Prospective NATA members must earn at least a Bachelor’s degree from a college or university with an accredited athletic training program, which will combine academic work with clinical training. Then, all potential Certified Athletic Trainers must pass the exam administered by the Board of Certification.
Once certified, Certified Athletic Trainers must remain up to date by fulfilling continuing education requirements. Certified Athletic Trainers are mandated to practice under the direction of a physician and within their state practice act.
Remember: NATA membership is invaluable whether you’re a potential or current Athletic Trainer. NATA’s mission is to enhance the quality of health care provided by certified Certified Athletic Trainers and to advance the athletic training profession.
7. The NATA Board of Directors plans to transition accreditation services for post-professional athletic training graduate degree programs from the NATA to the Commission on Accreditation of Athletic Training Education (CAATE). What does this mean?
Effective July 1, 2012, the NATA Executive Committee for Education (ECE) and the Commission on the Accreditation of Athletic Training Education (CAATE) agreed to transition accreditation services from the NATA to the CAATE. Now, all accreditation services for athletic training education programs are unified under the auspices of the CAATE.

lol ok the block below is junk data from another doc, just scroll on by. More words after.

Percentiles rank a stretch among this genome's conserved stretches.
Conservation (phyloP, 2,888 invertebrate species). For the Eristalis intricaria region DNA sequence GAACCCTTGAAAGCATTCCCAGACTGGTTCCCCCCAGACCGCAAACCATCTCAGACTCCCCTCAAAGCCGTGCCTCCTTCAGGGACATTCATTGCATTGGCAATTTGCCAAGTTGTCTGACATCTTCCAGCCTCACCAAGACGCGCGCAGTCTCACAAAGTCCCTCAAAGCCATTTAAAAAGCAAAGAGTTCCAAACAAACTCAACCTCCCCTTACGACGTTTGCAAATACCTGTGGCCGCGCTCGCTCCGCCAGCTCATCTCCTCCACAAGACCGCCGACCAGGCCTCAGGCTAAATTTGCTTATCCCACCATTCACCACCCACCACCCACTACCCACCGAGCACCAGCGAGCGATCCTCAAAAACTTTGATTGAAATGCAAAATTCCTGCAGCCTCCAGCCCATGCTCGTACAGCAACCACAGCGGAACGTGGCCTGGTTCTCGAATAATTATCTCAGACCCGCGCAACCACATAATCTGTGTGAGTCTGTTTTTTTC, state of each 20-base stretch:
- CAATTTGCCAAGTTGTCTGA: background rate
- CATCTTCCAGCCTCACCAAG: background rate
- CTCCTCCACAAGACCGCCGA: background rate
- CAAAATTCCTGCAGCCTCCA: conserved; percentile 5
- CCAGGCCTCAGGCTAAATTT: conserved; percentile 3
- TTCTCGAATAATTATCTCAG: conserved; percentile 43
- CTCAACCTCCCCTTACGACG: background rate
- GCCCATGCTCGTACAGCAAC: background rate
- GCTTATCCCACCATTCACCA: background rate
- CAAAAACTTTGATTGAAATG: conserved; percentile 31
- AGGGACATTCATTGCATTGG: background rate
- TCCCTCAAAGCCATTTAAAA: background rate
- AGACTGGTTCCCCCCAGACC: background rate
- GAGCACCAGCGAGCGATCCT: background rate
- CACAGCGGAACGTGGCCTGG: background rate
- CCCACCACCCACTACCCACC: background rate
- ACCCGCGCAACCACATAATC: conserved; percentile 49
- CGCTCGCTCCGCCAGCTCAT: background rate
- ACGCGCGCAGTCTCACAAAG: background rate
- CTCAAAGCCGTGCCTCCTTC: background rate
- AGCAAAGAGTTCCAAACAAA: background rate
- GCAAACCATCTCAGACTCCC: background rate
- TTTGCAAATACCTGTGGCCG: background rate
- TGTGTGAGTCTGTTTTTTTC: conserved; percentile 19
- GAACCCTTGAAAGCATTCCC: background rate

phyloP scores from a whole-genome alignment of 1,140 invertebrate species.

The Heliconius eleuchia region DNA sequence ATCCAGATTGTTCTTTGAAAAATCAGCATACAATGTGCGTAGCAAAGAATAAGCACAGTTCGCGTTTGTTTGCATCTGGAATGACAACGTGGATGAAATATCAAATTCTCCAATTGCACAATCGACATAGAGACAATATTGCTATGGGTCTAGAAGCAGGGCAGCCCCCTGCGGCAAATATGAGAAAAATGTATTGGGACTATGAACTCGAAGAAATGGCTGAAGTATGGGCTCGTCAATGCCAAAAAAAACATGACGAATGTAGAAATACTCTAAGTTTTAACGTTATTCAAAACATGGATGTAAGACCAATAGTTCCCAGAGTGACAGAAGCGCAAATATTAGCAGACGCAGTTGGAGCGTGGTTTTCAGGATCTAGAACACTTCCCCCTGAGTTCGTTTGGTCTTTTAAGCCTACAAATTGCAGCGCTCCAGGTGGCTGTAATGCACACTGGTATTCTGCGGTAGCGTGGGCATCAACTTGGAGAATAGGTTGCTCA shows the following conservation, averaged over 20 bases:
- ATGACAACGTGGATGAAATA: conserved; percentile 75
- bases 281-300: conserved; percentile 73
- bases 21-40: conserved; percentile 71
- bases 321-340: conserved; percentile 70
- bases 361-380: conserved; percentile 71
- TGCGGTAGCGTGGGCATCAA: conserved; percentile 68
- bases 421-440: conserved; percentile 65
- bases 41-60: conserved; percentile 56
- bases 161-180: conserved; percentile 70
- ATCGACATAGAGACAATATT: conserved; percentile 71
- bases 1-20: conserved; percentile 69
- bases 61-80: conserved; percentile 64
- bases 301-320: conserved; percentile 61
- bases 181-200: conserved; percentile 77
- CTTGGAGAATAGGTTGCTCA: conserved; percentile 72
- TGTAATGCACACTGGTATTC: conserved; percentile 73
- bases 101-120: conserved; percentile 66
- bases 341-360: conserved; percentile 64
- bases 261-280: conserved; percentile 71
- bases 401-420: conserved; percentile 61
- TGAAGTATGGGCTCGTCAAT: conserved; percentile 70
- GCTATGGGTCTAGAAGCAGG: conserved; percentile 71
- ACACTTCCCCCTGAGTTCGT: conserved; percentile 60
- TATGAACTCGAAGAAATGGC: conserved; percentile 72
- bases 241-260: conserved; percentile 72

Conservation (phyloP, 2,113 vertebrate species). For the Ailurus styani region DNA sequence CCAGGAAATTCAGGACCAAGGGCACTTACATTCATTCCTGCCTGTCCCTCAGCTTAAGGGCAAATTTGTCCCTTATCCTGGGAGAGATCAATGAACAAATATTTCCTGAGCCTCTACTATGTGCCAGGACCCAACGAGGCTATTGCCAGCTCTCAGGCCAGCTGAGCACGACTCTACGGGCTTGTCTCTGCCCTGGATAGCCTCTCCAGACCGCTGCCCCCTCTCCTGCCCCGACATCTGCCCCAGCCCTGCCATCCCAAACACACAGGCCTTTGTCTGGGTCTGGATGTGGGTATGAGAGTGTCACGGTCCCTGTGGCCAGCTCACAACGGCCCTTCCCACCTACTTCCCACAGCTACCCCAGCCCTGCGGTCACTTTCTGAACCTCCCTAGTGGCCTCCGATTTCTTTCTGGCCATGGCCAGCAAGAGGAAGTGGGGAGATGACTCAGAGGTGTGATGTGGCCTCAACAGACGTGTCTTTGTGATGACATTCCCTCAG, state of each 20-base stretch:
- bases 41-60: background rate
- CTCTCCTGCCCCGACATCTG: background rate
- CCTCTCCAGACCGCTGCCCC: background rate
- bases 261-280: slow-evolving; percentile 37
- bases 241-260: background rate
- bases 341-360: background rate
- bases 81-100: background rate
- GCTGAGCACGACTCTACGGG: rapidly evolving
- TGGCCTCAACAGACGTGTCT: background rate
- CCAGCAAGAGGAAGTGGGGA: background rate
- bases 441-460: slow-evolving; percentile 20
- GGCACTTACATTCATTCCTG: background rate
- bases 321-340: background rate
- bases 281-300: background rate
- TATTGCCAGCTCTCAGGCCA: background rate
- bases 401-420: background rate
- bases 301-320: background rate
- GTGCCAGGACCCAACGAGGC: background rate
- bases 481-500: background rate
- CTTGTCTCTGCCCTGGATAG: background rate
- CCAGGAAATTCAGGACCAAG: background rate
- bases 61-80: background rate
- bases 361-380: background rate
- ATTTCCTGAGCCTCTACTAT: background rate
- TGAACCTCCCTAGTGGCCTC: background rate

CAATE is recognized as an expert in providing accreditation services. This move to bring all services under one roof, so to speak, will boost efficiency in the accreditation processes for all aspects of education in Athletic Training. CAATE boasts strong standards and consistent recognition of compliance across the board.
8. What resources are available to NATA-affiliated Certified Athletic Trainers?
The Training Education Journal is an electronic interface for scholars, educators, and practitioners, and is free for NATA members to read, download, and print.
The Journal of Athletic Training, NATA’s award-winning scientific publication, keeps members apprised of professional research.
Member Monthly, NATA’s monthly e-newsletter, discusses news and politics relevant to Certified Athletic Trainers, and examines new products and services, upcoming events, and new publications.
The NATA News is published 11 times a year, and is distributed in-print and online to all members.
Range of Motion, NATA’s weekly e-zine, brings stories spanning the healthcare industry to NATA members everywhere.
Finally, position and consensus statements—research-based, peer-reviewed, timely scientific statements—are available to all members anytime. These resources are archived online and may be accessed electronically.
9. What if I don’t have a Bachelor’s Degree, but am interested in becoming a NATA-certified Athletic Trainer?
Remember: prospective NATA members must earn at least a bachelor’s degree from a college or university with an accredited athletic training program. To find a list of schools with entry-level Athletic Training Programs, go to http://caate.net/prospective-students/ and search programs. You can narrow your search down by state or by university, but make sure you’re searching for a progression program that offers a Bachelor’s Degree.
Today there exist over 360 schools to choose from.
10. What if I already have my bachelor’s degree, but it’s in something other than Athletic Training?
You can either earn a second bachelor’s, or you can get a master’s degree in athletic training from an accredited institution. You can search for programs by visiting http://caate.net/prospective-students/.